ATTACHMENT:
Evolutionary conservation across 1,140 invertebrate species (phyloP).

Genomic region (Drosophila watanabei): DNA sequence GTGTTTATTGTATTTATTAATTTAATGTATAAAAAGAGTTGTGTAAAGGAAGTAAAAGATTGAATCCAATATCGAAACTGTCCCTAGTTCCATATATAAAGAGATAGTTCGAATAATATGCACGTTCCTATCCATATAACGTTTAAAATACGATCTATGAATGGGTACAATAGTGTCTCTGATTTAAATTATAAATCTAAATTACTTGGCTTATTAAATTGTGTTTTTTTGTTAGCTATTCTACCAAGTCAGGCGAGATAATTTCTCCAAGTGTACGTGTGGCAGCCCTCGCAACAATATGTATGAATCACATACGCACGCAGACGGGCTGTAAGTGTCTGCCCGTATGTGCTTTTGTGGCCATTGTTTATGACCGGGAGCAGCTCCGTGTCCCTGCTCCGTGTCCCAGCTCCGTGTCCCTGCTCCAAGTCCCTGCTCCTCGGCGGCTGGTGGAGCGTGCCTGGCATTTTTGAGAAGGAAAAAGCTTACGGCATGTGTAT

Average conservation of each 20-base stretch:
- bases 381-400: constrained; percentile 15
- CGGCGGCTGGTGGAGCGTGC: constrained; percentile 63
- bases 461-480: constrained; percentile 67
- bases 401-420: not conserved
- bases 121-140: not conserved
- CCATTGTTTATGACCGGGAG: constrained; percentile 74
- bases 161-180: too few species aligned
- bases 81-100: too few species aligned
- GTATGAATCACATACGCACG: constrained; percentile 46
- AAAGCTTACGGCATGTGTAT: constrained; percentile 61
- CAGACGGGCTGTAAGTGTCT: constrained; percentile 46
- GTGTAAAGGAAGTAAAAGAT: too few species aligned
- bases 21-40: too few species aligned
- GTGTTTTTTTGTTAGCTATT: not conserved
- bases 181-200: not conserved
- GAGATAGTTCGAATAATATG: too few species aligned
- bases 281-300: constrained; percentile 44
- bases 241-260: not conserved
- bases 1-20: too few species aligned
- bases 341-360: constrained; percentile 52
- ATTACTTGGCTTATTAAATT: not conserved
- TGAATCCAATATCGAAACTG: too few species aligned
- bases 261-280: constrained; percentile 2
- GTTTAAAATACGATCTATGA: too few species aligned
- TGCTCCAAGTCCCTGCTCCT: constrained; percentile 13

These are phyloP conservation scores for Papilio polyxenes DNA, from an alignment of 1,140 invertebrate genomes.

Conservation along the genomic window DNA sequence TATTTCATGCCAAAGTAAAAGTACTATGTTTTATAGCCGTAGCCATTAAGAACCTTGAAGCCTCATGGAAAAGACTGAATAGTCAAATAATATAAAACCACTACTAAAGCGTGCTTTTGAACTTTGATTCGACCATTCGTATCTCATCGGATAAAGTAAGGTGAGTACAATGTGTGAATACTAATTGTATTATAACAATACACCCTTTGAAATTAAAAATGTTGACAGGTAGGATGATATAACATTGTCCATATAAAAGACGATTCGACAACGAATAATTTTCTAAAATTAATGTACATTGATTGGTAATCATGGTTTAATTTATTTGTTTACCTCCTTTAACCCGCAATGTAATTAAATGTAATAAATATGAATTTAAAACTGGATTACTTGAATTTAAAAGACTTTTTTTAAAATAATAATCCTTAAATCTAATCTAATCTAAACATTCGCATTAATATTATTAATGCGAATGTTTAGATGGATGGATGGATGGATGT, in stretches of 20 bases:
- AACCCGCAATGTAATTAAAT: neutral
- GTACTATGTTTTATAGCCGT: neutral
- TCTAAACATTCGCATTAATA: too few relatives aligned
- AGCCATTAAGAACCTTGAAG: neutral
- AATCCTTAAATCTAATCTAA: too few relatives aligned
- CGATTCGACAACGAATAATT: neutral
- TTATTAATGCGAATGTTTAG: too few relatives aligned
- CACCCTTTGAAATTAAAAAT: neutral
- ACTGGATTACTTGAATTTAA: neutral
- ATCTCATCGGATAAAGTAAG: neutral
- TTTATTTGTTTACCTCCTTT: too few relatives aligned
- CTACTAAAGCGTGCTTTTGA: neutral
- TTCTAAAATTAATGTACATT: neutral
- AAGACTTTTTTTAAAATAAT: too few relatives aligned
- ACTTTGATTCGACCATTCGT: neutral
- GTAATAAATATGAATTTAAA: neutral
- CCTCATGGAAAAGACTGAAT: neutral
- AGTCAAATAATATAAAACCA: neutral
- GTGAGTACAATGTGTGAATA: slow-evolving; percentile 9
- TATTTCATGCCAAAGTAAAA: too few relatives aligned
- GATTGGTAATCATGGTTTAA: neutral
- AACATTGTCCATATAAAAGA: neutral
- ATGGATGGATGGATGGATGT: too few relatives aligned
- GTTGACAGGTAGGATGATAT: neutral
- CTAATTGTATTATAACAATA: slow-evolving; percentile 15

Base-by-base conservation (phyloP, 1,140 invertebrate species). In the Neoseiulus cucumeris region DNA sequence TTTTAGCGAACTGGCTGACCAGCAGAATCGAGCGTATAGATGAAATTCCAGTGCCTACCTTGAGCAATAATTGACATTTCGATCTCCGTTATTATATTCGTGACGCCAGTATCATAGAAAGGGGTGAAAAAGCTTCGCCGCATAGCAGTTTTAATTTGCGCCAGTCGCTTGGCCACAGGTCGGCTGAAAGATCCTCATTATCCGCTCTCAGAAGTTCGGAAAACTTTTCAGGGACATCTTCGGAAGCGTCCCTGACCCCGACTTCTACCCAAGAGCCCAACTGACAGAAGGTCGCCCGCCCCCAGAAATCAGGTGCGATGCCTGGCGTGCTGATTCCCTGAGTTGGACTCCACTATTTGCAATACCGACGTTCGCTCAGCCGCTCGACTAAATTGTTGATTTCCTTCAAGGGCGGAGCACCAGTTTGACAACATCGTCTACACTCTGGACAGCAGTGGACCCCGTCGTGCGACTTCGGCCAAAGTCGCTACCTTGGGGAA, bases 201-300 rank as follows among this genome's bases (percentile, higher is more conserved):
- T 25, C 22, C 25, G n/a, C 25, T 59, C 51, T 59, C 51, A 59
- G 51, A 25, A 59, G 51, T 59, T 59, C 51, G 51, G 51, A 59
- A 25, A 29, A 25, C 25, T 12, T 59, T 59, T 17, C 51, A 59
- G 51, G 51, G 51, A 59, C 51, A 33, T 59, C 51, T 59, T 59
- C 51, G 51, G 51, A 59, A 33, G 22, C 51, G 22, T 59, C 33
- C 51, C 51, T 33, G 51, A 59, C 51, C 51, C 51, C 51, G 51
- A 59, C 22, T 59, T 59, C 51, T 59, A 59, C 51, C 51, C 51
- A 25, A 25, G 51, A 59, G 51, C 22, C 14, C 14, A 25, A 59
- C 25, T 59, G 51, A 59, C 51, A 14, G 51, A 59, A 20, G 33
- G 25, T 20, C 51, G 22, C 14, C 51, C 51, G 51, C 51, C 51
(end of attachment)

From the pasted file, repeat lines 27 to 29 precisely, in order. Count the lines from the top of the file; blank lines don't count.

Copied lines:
- GTTTAAAATACGATCTATGA: too few species aligned
- TGCTCCAAGTCCCTGCTCCT: constrained; percentile 13

These are phyloP conservation scores for Papilio polyxenes DNA, from an alignment of 1,140 invertebrate genomes.